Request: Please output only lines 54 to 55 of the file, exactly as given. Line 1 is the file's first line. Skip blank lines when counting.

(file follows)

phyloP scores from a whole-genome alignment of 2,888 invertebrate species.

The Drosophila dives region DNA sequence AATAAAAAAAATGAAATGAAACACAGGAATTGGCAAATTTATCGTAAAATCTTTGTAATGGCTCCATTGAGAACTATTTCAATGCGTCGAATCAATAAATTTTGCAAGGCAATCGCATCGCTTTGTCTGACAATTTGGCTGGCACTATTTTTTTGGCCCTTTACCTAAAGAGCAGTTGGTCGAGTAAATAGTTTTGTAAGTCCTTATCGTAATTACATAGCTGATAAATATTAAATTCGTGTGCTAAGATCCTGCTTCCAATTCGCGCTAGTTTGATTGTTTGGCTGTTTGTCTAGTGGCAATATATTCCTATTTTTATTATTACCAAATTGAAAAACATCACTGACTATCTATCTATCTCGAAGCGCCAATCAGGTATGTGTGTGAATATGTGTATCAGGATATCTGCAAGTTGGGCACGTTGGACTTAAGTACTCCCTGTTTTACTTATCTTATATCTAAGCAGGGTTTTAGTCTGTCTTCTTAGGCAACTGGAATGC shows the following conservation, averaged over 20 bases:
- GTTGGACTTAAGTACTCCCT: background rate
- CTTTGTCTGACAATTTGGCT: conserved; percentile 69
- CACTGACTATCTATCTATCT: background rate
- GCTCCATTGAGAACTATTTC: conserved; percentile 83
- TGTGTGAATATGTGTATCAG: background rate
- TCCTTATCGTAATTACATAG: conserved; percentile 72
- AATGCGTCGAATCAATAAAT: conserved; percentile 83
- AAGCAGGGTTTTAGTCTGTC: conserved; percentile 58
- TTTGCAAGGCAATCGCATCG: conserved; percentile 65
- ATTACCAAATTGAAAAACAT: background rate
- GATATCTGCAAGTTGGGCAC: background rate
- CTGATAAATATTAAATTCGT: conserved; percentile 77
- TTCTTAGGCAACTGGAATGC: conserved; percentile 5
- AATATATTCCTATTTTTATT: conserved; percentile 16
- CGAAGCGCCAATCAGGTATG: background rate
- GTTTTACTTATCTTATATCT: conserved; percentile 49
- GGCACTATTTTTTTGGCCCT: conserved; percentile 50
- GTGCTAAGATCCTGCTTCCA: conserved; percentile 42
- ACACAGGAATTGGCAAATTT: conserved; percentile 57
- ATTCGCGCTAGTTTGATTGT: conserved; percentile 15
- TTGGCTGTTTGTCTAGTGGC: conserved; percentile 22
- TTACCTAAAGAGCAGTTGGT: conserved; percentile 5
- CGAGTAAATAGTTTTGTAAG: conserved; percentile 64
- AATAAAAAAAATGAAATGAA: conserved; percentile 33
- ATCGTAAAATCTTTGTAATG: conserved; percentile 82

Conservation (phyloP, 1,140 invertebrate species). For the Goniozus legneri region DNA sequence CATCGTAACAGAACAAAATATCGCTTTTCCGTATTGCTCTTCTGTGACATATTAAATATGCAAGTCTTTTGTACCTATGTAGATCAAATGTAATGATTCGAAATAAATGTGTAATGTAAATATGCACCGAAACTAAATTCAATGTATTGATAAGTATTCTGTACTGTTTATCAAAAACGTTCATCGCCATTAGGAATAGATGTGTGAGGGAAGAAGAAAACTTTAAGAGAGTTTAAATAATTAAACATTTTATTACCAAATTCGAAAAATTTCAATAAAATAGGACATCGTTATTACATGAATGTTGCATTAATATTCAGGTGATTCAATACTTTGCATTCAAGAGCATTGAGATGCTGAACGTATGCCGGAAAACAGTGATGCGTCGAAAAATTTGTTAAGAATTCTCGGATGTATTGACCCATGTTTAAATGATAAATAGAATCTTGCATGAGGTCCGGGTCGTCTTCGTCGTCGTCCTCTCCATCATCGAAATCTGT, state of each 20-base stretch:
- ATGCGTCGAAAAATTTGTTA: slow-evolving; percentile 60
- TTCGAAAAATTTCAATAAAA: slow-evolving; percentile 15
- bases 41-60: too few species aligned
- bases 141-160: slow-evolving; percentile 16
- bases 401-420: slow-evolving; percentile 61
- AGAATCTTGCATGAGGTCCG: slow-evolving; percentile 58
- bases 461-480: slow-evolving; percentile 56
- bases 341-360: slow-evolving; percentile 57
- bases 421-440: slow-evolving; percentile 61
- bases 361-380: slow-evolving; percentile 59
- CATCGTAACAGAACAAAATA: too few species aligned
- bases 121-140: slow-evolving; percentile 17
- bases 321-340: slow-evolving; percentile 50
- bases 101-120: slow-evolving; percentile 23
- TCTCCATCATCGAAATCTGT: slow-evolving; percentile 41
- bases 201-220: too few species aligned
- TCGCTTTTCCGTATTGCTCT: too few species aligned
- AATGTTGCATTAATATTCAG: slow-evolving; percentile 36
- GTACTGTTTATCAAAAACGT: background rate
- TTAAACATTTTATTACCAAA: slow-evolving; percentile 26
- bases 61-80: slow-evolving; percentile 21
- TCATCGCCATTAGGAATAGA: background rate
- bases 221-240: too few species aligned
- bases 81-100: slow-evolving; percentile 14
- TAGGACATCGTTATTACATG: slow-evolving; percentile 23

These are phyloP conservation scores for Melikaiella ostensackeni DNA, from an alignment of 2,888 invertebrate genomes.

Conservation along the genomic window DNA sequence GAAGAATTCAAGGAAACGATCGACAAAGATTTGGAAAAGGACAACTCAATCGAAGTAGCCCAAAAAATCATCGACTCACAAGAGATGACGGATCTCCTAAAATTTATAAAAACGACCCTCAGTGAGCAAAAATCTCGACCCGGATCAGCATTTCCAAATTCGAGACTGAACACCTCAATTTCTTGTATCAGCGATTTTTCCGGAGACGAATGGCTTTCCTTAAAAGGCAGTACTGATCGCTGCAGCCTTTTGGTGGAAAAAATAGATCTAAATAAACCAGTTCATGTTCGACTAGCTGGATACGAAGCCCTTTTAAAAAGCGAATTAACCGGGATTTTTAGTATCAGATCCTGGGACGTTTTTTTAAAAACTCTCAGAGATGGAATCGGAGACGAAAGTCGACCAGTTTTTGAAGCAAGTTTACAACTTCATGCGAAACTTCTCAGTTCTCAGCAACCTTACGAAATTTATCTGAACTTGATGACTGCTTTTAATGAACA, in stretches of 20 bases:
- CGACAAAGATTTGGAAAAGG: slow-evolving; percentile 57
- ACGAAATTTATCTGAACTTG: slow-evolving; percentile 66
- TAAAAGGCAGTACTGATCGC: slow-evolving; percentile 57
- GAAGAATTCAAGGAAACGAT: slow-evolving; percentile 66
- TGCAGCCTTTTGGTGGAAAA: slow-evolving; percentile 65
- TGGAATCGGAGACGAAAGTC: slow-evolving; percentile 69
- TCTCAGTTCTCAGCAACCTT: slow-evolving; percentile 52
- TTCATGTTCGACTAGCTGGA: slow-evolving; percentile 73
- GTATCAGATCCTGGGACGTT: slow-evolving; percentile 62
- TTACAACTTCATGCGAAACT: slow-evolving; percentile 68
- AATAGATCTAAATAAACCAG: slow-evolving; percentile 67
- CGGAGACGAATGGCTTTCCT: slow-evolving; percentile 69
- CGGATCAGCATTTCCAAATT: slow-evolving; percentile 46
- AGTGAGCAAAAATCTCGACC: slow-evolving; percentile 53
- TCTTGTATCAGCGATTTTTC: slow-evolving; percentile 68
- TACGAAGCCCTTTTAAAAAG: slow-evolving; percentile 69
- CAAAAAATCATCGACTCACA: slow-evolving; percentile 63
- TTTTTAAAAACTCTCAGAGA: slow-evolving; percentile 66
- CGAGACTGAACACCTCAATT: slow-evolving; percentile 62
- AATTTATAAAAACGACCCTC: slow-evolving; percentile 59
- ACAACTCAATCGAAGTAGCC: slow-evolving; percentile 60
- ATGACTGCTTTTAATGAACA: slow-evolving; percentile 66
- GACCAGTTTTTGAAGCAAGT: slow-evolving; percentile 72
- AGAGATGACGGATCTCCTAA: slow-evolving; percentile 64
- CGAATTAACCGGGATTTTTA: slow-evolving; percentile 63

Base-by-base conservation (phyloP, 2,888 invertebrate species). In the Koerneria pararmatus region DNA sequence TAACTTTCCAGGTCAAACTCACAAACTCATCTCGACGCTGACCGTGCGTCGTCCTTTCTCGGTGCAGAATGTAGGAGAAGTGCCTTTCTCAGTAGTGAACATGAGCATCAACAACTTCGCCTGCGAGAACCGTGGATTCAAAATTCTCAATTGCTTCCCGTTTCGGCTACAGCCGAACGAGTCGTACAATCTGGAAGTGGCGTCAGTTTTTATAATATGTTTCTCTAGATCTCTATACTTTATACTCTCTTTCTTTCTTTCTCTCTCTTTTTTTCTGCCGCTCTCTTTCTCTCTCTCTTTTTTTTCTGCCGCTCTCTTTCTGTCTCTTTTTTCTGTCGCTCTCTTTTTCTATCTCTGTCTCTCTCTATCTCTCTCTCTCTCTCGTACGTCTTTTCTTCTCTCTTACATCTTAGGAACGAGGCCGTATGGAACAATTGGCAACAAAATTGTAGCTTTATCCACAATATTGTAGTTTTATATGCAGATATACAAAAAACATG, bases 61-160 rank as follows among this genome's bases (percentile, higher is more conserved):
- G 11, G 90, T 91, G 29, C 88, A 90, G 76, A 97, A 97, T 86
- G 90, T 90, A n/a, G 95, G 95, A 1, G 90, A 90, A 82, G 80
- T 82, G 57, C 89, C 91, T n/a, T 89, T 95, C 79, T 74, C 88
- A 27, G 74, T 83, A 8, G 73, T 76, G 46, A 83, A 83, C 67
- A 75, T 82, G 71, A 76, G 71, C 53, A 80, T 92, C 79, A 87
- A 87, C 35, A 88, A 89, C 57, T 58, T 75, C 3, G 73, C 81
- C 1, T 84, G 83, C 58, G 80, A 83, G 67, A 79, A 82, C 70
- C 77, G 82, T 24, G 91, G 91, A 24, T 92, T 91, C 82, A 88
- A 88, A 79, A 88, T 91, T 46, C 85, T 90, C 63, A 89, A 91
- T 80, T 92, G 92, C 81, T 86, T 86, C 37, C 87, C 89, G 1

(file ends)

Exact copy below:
These are phyloP conservation scores for Melikaiella ostensackeni DNA, from an alignment of 2,888 invertebrate genomes.

Conservation along the genomic window DNA sequence GAAGAATTCAAGGAAACGATCGACAAAGATTTGGAAAAGGACAACTCAATCGAAGTAGCCCAAAAAATCATCGACTCACAAGAGATGACGGATCTCCTAAAATTTATAAAAACGACCCTCAGTGAGCAAAAATCTCGACCCGGATCAGCATTTCCAAATTCGAGACTGAACACCTCAATTTCTTGTATCAGCGATTTTTCCGGAGACGAATGGCTTTCCTTAAAAGGCAGTACTGATCGCTGCAGCCTTTTGGTGGAAAAAATAGATCTAAATAAACCAGTTCATGTTCGACTAGCTGGATACGAAGCCCTTTTAAAAAGCGAATTAACCGGGATTTTTAGTATCAGATCCTGGGACGTTTTTTTAAAAACTCTCAGAGATGGAATCGGAGACGAAAGTCGACCAGTTTTTGAAGCAAGTTTACAACTTCATGCGAAACTTCTCAGTTCTCAGCAACCTTACGAAATTTATCTGAACTTGATGACTGCTTTTAATGAACA, in stretches of 20 bases: